Introduction: Recommendations on chronic diseases management emphasise the need to consider patient perspectives and shared decision-making. Discrepancies between patients and physicians' perspectives on treatment objectives, disease activity, preferences and treatment have been described for immune-mediate inflammatory diseases. These differences could result on patient dissatisfaction and negatively affect outcomes.
Objective: To describe the degree of patient-physician discrepancy in three chronic immune-mediated inflammatory diseases (rheumatoid arthritis [RA], psoriatic arthritis [PsA] and psoriasis [Ps]), identifying the main areas of discrepancy and possible predictor factors.
Methods: Qualitative systematic review of the available literature on patient and physician discrepancies in the management of RA, PsA and Ps. The search was performed in international (Medline/PubMed, Cochrane Library, ISI-WOK) and Spanish electronic databases (MEDES, IBECS), including papers published from April 1, 2008 to April 1, 2018, in English or Spanish, and conducted in European or North American populations. Study quality was assessed by the Oxford Centre for Evidence-Based Medicine criteria.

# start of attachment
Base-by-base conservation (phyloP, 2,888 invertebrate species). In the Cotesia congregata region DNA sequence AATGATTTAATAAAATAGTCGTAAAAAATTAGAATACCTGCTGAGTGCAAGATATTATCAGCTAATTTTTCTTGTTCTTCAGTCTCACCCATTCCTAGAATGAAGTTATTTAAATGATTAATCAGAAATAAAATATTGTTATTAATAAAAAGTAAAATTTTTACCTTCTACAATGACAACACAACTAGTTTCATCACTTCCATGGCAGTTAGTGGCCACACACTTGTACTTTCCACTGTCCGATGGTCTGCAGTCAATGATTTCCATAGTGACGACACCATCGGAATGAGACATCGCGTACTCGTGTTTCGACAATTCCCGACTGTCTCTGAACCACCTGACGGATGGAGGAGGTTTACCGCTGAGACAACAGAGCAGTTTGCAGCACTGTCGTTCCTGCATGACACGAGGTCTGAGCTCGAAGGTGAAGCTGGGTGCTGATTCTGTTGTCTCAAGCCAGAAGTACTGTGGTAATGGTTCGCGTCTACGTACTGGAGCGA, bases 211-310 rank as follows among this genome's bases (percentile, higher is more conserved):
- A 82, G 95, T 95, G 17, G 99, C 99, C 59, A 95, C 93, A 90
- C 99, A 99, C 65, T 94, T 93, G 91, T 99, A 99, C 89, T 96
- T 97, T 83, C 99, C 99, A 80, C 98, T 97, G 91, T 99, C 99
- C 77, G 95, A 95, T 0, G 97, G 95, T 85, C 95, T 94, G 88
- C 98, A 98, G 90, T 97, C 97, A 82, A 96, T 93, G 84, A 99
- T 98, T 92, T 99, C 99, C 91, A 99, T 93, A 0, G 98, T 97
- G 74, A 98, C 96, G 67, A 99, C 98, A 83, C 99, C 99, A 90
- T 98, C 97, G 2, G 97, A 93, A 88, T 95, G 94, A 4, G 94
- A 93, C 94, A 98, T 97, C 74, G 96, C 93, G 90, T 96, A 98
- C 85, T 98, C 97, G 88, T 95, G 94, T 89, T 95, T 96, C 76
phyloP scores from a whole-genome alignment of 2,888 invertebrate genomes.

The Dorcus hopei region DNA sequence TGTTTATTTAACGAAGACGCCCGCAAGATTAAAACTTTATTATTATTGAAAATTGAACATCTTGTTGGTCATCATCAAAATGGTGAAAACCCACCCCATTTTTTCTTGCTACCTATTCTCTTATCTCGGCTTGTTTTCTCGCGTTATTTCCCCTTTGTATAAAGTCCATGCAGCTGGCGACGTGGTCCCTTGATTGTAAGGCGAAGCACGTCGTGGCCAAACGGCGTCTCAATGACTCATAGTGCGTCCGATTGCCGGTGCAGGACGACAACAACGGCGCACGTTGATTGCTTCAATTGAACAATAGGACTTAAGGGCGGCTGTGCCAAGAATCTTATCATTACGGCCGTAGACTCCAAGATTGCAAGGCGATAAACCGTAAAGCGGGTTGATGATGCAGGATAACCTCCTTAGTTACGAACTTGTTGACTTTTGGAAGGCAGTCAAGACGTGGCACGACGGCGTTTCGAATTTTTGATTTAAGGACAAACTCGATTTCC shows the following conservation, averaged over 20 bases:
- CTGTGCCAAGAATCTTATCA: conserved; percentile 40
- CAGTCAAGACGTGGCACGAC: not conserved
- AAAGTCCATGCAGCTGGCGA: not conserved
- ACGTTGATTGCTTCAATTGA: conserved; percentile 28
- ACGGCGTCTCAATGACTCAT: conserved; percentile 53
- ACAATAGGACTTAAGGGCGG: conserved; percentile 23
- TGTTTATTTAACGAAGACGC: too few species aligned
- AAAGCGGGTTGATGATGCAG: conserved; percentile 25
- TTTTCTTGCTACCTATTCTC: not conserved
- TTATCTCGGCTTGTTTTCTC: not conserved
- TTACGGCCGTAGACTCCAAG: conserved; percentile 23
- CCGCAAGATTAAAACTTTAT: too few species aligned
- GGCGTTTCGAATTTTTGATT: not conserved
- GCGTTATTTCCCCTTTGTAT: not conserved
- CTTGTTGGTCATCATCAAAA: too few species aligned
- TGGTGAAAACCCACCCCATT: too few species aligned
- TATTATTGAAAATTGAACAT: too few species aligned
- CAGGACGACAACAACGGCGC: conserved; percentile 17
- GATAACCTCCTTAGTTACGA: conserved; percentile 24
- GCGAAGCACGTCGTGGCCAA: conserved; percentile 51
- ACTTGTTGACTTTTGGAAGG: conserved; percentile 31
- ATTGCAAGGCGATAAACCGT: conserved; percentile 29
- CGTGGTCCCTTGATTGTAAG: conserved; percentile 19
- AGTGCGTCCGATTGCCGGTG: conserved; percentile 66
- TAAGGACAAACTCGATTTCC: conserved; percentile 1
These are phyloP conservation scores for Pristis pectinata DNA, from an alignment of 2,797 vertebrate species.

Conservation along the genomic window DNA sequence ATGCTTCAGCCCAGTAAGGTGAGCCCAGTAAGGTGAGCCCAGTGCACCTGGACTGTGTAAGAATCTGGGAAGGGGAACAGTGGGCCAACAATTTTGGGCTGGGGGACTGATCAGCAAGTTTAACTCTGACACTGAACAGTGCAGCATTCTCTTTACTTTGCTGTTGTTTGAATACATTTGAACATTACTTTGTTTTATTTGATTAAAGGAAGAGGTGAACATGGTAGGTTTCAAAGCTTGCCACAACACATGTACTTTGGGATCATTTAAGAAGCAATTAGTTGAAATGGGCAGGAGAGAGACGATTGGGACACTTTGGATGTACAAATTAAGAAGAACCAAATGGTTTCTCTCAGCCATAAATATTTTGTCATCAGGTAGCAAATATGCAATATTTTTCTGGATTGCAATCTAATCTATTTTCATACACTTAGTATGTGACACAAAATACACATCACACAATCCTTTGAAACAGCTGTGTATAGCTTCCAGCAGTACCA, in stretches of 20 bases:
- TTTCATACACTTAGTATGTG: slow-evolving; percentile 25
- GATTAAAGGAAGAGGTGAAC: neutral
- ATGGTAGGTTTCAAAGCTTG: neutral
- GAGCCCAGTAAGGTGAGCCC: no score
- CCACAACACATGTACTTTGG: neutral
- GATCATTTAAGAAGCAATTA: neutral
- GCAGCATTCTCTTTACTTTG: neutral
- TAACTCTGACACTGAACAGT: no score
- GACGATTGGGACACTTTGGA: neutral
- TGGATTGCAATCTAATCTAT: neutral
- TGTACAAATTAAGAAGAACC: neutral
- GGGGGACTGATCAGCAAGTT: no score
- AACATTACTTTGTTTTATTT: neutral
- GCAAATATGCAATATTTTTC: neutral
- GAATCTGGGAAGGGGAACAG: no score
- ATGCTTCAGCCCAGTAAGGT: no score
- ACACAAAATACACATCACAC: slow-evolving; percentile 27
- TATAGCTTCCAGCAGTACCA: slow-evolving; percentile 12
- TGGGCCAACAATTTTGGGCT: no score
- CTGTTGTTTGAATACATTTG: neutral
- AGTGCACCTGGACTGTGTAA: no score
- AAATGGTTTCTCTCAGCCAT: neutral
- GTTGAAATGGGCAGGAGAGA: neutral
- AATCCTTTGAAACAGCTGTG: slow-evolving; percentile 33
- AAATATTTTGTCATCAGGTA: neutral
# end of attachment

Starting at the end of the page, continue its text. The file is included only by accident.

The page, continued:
Results: A total of 21 studies were included (13 RA; 3 PsA; 4 Ps; 1 RA, Ps, and Axial Spondyloarthritis). A significant and heterogeneous degree of discrepancy between patients and physicians was found, regarding disease activity, treatment, clinical expectations, remission concept, and patient-physician relationship. In RA and PsA, studies were mainly focused on the evaluation of disease activity, which is perceived as higher from the patient's than the physician's perspective, with the discrepancy determined by factors such as patient's perception of pain and fatigue. In Ps, studies were focused on treatment satisfaction and patient-physician relationship, showing a lower degree of discrepancy in the satisfaction regarding these aspects.
Conclusions: There is a significant degree of patient-physician discrepancy regarding the management of RA, PA, and Ps, what can have a major impact on shared decision-making. Future research may help to show whether interventions considering discrepancy improve shared decision-making.